The Oldest Unanswered Freedom of Information Act Requests
Tuesday, March 16, 2010
Robert Earl, still secret after all these years
The U.S. government has a long way to go before it fulfills decades-old requests for classified documents, despite the promises made by President Barack Obama to make federal agencies more open to the public.
According to The National Security Archive at George Washington University, the Executive Branch still has not responded to Freedom of Information Act (FOIA) requests filed during the early Clinton years. The oldest pending FOIA submission was made in September 1992 by the Archive for documents regarding nuclear weapons testing from 1959-1961. The request has languished because three federal offices—Department of Energy, Department of Defense and the Air Force Technical Application Center—must sign off before the information is released.
Other FOIA requests that have gone unfulfilled deal with such topics as the U.S. military’s 1961 reaction to the construction of the Berlin Wall, a full set of the “Pentagon Papers” (which has been public since 1971), the Reykjavik summit in 1986 between President Ronald Reagan and Soviet leader Mikhail Gorbachev, U.S. export policy to Iraq in the 1980s, Ronald Reagan’s consideration of judicial nominees, and the independent counsel’s report on the Iran-Contra scandal, as well as information about Robert Earl, who destroyed the records of Oliver North.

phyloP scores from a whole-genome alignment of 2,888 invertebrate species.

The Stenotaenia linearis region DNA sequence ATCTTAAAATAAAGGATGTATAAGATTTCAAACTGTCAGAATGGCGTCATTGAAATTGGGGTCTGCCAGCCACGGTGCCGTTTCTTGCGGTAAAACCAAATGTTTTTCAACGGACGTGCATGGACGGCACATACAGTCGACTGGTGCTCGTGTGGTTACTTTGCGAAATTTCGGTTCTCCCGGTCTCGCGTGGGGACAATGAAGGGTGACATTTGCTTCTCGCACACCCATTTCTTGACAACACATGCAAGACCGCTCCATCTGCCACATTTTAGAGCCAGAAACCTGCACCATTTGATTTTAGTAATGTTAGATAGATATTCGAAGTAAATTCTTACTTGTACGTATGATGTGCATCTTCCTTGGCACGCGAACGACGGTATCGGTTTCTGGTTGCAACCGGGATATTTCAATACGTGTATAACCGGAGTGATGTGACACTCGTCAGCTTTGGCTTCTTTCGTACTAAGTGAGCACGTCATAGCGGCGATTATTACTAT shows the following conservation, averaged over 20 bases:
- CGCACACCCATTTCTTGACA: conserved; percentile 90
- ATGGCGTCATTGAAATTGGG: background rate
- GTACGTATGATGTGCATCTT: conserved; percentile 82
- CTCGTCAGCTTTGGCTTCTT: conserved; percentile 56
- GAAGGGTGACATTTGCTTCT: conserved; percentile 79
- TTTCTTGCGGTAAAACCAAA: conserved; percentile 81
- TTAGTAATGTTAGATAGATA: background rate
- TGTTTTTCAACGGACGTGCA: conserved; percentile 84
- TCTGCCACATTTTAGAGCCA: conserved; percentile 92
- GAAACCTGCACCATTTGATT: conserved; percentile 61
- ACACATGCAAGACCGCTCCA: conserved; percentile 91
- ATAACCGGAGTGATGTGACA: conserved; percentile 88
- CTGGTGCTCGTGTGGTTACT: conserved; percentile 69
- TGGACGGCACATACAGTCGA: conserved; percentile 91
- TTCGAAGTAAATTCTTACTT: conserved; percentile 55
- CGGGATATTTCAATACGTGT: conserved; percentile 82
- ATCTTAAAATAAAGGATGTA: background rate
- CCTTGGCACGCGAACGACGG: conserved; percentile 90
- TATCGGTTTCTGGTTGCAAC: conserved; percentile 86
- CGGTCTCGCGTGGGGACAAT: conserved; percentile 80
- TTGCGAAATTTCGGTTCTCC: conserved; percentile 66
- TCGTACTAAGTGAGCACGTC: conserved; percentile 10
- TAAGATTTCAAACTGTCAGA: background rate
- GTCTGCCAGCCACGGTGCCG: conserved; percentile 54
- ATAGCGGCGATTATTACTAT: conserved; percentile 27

Requests for presidential records are also delayed. Among those still not released are documents relating to Lyndon Johnson’s surveillance of civil rights groups, minutes of Richard Nixon’s National Security Council meetings, records relating to Ronald Reagan’s bombing of Libya in 1986 and the subsequent Libyan-backed bombing of Pan Am Flight 103, and Bill Clinton’s policies towards Rwanda and Haiti.
-Noel Brinkerhoff, David Wallechinsky
Sunshine and Shadows (National Security Archive) (pdf)
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